Literally, I am standing up at my desk and writing this post about standing up.
Since sitting is now considered the new smoking, we are modifying our desks where I work with a new height-adjustable standing desks in order to be up out of their chairs, at least 2 more hours each day than in the past. If we do this, we hope to gain improved health benefits of reduced risk of: obesity, metabolic problems associated with Type 2 Diabetes, risk of heart disease, risk of cancer and lower long-term mortality. A 2012 study published by the Smithsonian Institute found that if t
he average American reduced his or her sitting time to three hours per day, life expectancy would climb by two years.
Not everyone is totally sold on the standing desk idea and are concerned it it just fashionable and not proven good for our health. For example, a lot of the research was conducted over a short period of time, like six months.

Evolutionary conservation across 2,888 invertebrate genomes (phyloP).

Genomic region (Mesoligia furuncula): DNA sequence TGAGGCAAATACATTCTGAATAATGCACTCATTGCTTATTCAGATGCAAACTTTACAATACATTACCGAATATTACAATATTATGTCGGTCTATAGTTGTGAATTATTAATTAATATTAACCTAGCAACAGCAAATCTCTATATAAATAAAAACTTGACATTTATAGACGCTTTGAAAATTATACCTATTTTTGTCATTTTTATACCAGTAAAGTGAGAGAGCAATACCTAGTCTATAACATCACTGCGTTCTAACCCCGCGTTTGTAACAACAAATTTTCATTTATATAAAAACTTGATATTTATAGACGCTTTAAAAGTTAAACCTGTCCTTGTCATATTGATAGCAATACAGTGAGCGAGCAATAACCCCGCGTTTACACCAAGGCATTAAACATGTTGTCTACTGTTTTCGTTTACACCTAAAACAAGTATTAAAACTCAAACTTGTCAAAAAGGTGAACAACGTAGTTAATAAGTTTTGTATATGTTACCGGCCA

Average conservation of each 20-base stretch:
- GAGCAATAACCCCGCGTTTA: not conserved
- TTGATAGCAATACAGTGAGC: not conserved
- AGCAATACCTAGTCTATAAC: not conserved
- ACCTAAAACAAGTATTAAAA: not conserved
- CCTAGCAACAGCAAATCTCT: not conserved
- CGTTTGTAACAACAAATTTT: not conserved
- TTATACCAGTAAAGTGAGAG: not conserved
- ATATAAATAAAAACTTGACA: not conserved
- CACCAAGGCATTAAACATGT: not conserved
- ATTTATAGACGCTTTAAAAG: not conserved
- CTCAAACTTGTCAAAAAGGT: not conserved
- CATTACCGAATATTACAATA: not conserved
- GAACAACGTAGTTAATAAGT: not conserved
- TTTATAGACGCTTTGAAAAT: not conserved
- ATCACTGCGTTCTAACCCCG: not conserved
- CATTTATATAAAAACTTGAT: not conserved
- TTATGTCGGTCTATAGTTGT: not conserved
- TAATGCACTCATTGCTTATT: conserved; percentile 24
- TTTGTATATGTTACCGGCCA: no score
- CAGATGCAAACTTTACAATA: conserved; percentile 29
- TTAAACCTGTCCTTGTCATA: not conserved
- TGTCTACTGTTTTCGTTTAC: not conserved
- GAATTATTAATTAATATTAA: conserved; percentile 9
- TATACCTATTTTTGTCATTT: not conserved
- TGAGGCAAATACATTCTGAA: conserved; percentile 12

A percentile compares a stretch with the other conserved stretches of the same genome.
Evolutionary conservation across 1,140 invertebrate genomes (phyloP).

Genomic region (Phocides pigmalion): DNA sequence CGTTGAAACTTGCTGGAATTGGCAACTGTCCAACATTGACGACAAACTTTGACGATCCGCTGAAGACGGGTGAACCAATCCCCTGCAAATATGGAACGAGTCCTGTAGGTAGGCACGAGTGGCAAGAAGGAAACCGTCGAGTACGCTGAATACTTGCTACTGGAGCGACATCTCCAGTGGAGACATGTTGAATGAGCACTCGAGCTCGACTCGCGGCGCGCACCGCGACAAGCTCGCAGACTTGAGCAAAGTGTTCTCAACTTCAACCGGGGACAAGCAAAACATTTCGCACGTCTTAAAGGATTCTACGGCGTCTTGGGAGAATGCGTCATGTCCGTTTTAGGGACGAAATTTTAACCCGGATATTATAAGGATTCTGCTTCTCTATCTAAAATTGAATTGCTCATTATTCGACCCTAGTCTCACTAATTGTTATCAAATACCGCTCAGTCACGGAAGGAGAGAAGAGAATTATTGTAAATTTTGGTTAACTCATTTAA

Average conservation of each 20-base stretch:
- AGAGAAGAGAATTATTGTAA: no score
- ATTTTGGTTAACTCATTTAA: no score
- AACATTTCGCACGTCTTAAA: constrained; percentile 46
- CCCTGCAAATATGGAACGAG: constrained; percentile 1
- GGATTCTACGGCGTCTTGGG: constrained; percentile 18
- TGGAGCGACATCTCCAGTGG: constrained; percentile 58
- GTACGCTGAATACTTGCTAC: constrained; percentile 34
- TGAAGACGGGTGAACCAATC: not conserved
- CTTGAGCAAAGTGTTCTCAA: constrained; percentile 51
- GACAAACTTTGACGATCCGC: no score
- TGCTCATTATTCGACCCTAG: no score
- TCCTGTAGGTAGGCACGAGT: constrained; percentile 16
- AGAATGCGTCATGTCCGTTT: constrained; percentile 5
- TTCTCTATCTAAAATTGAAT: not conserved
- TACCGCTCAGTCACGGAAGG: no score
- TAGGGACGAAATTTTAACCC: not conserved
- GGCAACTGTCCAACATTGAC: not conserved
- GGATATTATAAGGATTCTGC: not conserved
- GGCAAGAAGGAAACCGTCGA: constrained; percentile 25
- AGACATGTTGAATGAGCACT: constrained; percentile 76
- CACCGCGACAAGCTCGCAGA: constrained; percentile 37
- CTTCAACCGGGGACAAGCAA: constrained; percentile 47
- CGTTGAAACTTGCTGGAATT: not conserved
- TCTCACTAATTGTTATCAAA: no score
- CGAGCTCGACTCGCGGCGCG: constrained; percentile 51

I think standing in moderation is the route to go. And I don’t think it is for everyone especially with employees with joint problems. Best to check with your doctor and get their input before rushing to join the growing trend. We have some employees that prefer to sit on exercise balls or take hourly breaks to walk around the office floor to stretch their legs. These are all great options to improve our overall wellness and remain productive.
The desk I received will lower so that I can sit as well as stand. My goal is to split my time between standing and sitting each day. I have a nice mat that came with the standing desk that provides some important “cush” under my feet. I am also wearing practical shoes. I love my Clarks.
So, literally, stand up at work, take walk breaks, keep moving, and get those creative work solutions happening on your team or in your group. So, my next grant proposal will be written, in part, by standing up.